Lecture 19: Polymer Models: Persistence and Self­Avoidance


Lecture 19: Polymer Models: Persistence and Self­Avoidance

Scribe: Allison Ferguson (and Martin Z.


Martin Fisher School of Physics, Brandeis University

April 14, 2005

Polymers are high molecular weight molecules formed by combining a large number of smaller molecules (monomers) in a regular pattern.

Polymers in solution (i.e.

uncrystallized) can be characterized as long flexible chains, and thus may be well described by random walk models of various complexity.

1 Simple Random Walk (IID Steps)

Consider a Rayleigh random walk (i.e.

a fixed step size a with a random angle θ ).

Recall (from

Lecture 1) that the probability distribution function (PDF) of finding the walker at position

� after

N steps is given by

− 3 R

2 e

2 a





( R ) ∼

(2 πa 2 N/d )

2 d


Define know � R






= | � | as the end­to­end distance of the polymer.

Then from previous results we

N a

2 and R



= � R



� = a

N .

We can define an additional quantity, the radius of gyration G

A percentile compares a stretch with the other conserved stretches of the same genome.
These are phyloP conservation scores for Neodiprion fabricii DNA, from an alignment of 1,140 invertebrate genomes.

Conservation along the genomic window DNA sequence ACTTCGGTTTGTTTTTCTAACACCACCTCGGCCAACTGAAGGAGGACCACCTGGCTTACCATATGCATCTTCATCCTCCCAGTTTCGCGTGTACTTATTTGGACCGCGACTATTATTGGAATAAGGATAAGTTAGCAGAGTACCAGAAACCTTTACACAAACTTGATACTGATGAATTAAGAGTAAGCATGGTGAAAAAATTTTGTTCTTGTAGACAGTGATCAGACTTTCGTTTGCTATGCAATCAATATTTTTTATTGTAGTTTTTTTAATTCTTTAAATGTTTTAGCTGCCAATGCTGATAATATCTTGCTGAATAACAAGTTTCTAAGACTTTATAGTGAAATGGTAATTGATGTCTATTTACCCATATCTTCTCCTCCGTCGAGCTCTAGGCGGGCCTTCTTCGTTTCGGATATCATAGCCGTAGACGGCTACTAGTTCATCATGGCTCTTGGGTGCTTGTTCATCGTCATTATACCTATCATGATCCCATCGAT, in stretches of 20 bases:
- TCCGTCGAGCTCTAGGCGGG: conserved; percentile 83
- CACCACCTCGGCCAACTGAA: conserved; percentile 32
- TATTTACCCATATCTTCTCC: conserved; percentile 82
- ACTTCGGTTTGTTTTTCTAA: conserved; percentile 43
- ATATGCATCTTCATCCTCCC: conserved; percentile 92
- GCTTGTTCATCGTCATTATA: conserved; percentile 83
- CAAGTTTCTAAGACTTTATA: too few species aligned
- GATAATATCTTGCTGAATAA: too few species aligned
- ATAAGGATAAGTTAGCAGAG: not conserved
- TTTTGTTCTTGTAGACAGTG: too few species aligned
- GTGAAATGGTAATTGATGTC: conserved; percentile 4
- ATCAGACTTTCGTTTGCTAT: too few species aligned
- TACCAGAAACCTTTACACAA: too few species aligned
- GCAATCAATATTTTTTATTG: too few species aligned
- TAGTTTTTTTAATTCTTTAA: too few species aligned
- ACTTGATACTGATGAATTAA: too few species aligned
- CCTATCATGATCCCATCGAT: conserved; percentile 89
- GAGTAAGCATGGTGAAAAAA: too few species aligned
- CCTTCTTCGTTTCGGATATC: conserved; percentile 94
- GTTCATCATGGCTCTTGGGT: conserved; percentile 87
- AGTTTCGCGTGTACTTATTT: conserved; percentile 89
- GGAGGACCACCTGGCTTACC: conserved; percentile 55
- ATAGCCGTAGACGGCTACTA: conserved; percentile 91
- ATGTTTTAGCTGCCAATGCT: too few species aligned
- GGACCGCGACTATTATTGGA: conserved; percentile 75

N as the radius from the centre of mass (assuming the polymer has an approximately spherical shape



Hughes [1] gives an expression for this quantity in terms of � R



� as follows:

� G



� =



� 1

1 −

N 2

� R



� (2)

As an example of the type of prediction which can be made using this type of simple model, consider the following experiment: Pull on both ends of a polymer and measure the force f required to stretch it out



Note that the force will be given by f = − ( ∂F/∂R ) where F = U − T S is the

Helmholtz free energy ( T is the temperature, U is the internal energy, and S is the entropy).

In the simplest random­walk model of a polymer chain, we neglect forces between monomers (and the solvent), aside from the constraint of connecting the monomers in a chain, so there is no internal energy, U = 0.

The free energy is thus fully determined by the entropy, S , which essentially


As described in Rudnick and Gaspari [2], in general, the typical shape of a random walk is better represented by an ellipsoid.